Historically, the A-Dimension has mean value of close to 50.00 and a historical standard deviation of around 0.70. Data has been collected for the last 28 A-Dimension values. They are found in the table below. The asterisks found next to subgroups 21-28 indicate that the mean changed from 50.00 to 50.75 – approximately a oneσ increase. 

Subgroup #

A-Dimension

 

Subgroup #

A-Dimension

1

50.453

 

15

49.895

2

50.682

 

16

50.014

3

49.686

 

17

49.373

4

49.572

 

18

50.523

5

51.333

 

19

51.111

6

50.280

 

20

50.044

7

49.240

 

21*

51.601

8

50.478

 

22*

50.479

9

49.263

 

23*

49.089

10

50.046

 

24*

50.632

11

49.540

 

25*

50.373

12

49.270

 

26*

51.682

13

50.316

 

27*

50.521

14

49.512

 

28*

51.639

A traditional IX-MR control chart of the A-Dimension data is found below. The blue vertical line at subgroup 21 indicates the beginning of an increase of 1σ in the mean A-Dimension value.

Although there is a sustained 1σ increase in the A-Dimension for the final 8 values, no data values fall outside of the IX-MR chart’s control limits. The small subgroup size makes it difficult for the IX chart to identify the shift. 

However, employing the Tabular CUSUM chart delivers a different result. The chart below shows the Tabular CUSUM chart for the data in the table above. 

Tabular CUSUM Chart Interpretation

With the notable exception of the dual plot point lines on the upper chart, the tabular CUSUM chart looks much like a Shewhart control chart, which is part of its attraction to operators and administrators alike. The two different plotted lines allow the steel manufacturer to simultaneously view cumulative summations for both above and below the Target. While plot points are calculated on the top chart, the CUSUM calculations have no effect on the Moving Range plot points.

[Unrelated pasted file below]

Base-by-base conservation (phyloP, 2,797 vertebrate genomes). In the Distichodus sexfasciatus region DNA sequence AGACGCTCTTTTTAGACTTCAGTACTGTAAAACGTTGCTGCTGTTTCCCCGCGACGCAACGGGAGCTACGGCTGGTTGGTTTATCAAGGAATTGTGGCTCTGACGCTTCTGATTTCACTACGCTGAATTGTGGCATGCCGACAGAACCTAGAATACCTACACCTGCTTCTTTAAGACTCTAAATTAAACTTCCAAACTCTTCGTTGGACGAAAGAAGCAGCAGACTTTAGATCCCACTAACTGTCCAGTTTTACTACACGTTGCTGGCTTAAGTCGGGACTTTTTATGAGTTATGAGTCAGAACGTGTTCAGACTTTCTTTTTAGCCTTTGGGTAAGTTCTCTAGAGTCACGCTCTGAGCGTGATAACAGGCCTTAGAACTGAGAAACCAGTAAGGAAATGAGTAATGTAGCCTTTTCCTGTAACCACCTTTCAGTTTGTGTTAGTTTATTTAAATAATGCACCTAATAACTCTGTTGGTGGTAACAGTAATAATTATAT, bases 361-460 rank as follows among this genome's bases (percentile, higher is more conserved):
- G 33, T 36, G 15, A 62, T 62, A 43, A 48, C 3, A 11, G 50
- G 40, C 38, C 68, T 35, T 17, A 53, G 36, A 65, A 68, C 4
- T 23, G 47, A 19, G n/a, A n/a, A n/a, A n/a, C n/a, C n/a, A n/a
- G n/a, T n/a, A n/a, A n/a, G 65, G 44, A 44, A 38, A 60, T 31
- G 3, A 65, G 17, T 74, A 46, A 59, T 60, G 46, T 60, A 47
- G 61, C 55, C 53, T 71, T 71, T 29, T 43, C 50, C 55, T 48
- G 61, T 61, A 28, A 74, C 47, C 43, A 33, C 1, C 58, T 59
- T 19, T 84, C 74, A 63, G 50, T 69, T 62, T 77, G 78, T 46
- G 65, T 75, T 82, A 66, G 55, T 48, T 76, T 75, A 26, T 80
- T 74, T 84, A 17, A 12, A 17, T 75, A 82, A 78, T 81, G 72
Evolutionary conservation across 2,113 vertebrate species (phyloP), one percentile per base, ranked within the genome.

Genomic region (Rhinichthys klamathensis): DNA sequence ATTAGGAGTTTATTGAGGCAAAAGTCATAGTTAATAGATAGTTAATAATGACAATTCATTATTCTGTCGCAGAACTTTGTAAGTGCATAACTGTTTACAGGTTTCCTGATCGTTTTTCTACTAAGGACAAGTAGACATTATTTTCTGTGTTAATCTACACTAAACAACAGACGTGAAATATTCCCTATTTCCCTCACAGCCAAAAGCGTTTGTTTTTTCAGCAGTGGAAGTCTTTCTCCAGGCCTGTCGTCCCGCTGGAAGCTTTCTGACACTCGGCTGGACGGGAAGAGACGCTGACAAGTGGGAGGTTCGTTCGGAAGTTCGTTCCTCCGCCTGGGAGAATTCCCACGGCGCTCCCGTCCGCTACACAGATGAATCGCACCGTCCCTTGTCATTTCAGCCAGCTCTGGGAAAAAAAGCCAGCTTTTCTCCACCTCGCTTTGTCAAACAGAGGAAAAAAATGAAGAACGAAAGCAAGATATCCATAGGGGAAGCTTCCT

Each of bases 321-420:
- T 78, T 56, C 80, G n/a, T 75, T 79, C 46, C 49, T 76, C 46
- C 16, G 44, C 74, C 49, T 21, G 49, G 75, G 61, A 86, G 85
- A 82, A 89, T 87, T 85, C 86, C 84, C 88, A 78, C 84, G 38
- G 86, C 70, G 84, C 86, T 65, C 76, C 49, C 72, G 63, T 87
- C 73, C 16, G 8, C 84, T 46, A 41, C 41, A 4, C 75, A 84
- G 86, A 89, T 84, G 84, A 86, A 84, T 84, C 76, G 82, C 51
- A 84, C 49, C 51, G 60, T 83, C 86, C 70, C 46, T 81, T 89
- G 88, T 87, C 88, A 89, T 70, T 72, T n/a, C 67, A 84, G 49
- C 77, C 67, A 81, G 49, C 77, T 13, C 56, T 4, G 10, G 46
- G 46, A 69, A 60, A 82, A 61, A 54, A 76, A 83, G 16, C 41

If there is no significant shift in the mean, CUSUM plot points tend to gather around the center line, zero. This is true for the first 20 plot points. Note that the lower CUSUM line hovers around the zero line for all 28 subgroups. This is because the sigma shift occurred above the Target, not below. Therefore, the Tabular CUSUM chart also specifies not only a significant change in sigma, but also the direction of the shift. 

The steel company was especially concerned with an increase in the mean value above the Target. Unlike the IX-MR control chart, the CUSUM chart has triggered an alarm, indicating an increase in the mean of more than 1σ. Collectively, plot points after the 20th subgroup fall farther above the centerline when compared with data values prior to the change. This is further evidence of a sustained increase in the average.

Additionally, the last 4 plot points steadily increase until the last plot point falls outside the upper control limit. Unlike independent plot points on an IX-MR control chart, each CUSUM plot point is influenced by previously plotted values. Not so with IX-MR charts. This fact helps tabular CUSUM charts provide additional sensitivity to small changes in the mean. 

Doug Fair
By Doug Fair
Chief Operating Officer